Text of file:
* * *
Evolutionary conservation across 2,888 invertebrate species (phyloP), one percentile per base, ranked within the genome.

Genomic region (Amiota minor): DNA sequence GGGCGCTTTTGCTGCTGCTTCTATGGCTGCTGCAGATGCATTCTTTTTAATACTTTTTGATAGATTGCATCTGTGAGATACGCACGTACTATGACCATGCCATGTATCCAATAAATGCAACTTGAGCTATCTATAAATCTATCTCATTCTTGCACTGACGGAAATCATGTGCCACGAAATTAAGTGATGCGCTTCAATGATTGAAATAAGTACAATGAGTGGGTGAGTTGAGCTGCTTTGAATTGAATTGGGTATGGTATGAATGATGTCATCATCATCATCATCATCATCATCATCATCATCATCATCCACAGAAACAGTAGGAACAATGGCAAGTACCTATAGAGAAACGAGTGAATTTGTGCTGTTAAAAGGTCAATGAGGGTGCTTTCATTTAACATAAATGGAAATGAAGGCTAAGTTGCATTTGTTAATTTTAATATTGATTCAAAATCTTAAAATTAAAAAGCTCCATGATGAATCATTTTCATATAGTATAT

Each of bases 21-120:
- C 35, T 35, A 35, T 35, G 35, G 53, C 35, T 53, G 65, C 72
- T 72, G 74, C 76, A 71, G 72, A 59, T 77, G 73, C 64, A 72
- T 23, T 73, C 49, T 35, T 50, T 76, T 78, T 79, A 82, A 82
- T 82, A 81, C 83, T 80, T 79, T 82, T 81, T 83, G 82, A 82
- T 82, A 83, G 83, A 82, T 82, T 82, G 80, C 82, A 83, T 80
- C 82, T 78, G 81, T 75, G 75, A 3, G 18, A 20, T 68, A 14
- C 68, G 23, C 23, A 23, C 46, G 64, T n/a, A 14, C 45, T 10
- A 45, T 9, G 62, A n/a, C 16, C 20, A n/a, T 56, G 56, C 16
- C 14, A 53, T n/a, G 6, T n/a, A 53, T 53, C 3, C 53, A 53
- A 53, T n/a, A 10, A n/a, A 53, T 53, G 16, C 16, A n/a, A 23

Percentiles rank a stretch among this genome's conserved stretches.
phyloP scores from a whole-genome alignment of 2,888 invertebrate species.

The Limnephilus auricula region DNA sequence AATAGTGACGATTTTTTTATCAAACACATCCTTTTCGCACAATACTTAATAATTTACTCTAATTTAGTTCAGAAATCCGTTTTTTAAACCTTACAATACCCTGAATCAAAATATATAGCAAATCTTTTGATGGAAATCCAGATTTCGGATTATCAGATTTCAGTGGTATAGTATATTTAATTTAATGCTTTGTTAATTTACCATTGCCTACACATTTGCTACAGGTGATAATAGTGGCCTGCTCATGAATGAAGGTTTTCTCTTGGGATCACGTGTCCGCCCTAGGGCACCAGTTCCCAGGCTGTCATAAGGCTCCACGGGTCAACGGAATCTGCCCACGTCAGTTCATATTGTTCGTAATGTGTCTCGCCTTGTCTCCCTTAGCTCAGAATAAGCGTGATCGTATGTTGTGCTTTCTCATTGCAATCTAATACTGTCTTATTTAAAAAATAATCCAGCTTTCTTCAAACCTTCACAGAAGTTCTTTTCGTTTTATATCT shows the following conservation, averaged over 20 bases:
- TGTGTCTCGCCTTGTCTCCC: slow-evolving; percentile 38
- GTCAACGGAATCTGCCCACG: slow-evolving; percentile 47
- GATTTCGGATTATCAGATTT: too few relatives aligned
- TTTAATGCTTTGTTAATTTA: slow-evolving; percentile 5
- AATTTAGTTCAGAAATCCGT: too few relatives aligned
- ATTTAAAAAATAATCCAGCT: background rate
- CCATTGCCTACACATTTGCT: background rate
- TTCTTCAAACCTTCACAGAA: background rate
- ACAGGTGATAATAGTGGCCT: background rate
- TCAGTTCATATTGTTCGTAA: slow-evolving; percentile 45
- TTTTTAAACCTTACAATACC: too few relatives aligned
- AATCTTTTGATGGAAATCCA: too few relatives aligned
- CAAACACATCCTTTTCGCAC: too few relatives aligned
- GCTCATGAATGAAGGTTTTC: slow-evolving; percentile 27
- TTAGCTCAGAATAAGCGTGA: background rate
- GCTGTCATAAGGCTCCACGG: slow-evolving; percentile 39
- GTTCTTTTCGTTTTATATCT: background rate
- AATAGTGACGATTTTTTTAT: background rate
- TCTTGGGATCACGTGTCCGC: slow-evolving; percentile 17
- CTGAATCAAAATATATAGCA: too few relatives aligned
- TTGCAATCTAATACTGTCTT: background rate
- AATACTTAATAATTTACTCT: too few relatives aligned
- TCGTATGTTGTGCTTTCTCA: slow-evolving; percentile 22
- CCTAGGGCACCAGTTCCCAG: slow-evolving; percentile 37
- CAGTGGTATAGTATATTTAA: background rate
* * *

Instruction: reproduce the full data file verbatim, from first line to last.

Evolutionary conservation across 2,888 invertebrate species (phyloP), one percentile per base, ranked within the genome.

Genomic region (Amiota minor): DNA sequence GGGCGCTTTTGCTGCTGCTTCTATGGCTGCTGCAGATGCATTCTTTTTAATACTTTTTGATAGATTGCATCTGTGAGATACGCACGTACTATGACCATGCCATGTATCCAATAAATGCAACTTGAGCTATCTATAAATCTATCTCATTCTTGCACTGACGGAAATCATGTGCCACGAAATTAAGTGATGCGCTTCAATGATTGAAATAAGTACAATGAGTGGGTGAGTTGAGCTGCTTTGAATTGAATTGGGTATGGTATGAATGATGTCATCATCATCATCATCATCATCATCATCATCATCATCATCCACAGAAACAGTAGGAACAATGGCAAGTACCTATAGAGAAACGAGTGAATTTGTGCTGTTAAAAGGTCAATGAGGGTGCTTTCATTTAACATAAATGGAAATGAAGGCTAAGTTGCATTTGTTAATTTTAATATTGATTCAAAATCTTAAAATTAAAAAGCTCCATGATGAATCATTTTCATATAGTATAT

Each of bases 21-120:
- C 35, T 35, A 35, T 35, G 35, G 53, C 35, T 53, G 65, C 72
- T 72, G 74, C 76, A 71, G 72, A 59, T 77, G 73, C 64, A 72
- T 23, T 73, C 49, T 35, T 50, T 76, T 78, T 79, A 82, A 82
- T 82, A 81, C 83, T 80, T 79, T 82, T 81, T 83, G 82, A 82
- T 82, A 83, G 83, A 82, T 82, T 82, G 80, C 82, A 83, T 80
- C 82, T 78, G 81, T 75, G 75, A 3, G 18, A 20, T 68, A 14
- C 68, G 23, C 23, A 23, C 46, G 64, T n/a, A 14, C 45, T 10
- A 45, T 9, G 62, A n/a, C 16, C 20, A n/a, T 56, G 56, C 16
- C 14, A 53, T n/a, G 6, T n/a, A 53, T 53, C 3, C 53, A 53
- A 53, T n/a, A 10, A n/a, A 53, T 53, G 16, C 16, A n/a, A 23

Percentiles rank a stretch among this genome's conserved stretches.
phyloP scores from a whole-genome alignment of 2,888 invertebrate species.

The Limnephilus auricula region DNA sequence AATAGTGACGATTTTTTTATCAAACACATCCTTTTCGCACAATACTTAATAATTTACTCTAATTTAGTTCAGAAATCCGTTTTTTAAACCTTACAATACCCTGAATCAAAATATATAGCAAATCTTTTGATGGAAATCCAGATTTCGGATTATCAGATTTCAGTGGTATAGTATATTTAATTTAATGCTTTGTTAATTTACCATTGCCTACACATTTGCTACAGGTGATAATAGTGGCCTGCTCATGAATGAAGGTTTTCTCTTGGGATCACGTGTCCGCCCTAGGGCACCAGTTCCCAGGCTGTCATAAGGCTCCACGGGTCAACGGAATCTGCCCACGTCAGTTCATATTGTTCGTAATGTGTCTCGCCTTGTCTCCCTTAGCTCAGAATAAGCGTGATCGTATGTTGTGCTTTCTCATTGCAATCTAATACTGTCTTATTTAAAAAATAATCCAGCTTTCTTCAAACCTTCACAGAAGTTCTTTTCGTTTTATATCT shows the following conservation, averaged over 20 bases:
- TGTGTCTCGCCTTGTCTCCC: slow-evolving; percentile 38
- GTCAACGGAATCTGCCCACG: slow-evolving; percentile 47
- GATTTCGGATTATCAGATTT: too few relatives aligned
- TTTAATGCTTTGTTAATTTA: slow-evolving; percentile 5
- AATTTAGTTCAGAAATCCGT: too few relatives aligned
- ATTTAAAAAATAATCCAGCT: background rate
- CCATTGCCTACACATTTGCT: background rate
- TTCTTCAAACCTTCACAGAA: background rate
- ACAGGTGATAATAGTGGCCT: background rate
- TCAGTTCATATTGTTCGTAA: slow-evolving; percentile 45
- TTTTTAAACCTTACAATACC: too few relatives aligned
- AATCTTTTGATGGAAATCCA: too few relatives aligned
- CAAACACATCCTTTTCGCAC: too few relatives aligned
- GCTCATGAATGAAGGTTTTC: slow-evolving; percentile 27
- TTAGCTCAGAATAAGCGTGA: background rate
- GCTGTCATAAGGCTCCACGG: slow-evolving; percentile 39
- GTTCTTTTCGTTTTATATCT: background rate
- AATAGTGACGATTTTTTTAT: background rate
- TCTTGGGATCACGTGTCCGC: slow-evolving; percentile 17
- CTGAATCAAAATATATAGCA: too few relatives aligned
- TTGCAATCTAATACTGTCTT: background rate
- AATACTTAATAATTTACTCT: too few relatives aligned
- TCGTATGTTGTGCTTTCTCA: slow-evolving; percentile 22
- CCTAGGGCACCAGTTCCCAG: slow-evolving; percentile 37
- CAGTGGTATAGTATATTTAA: background rate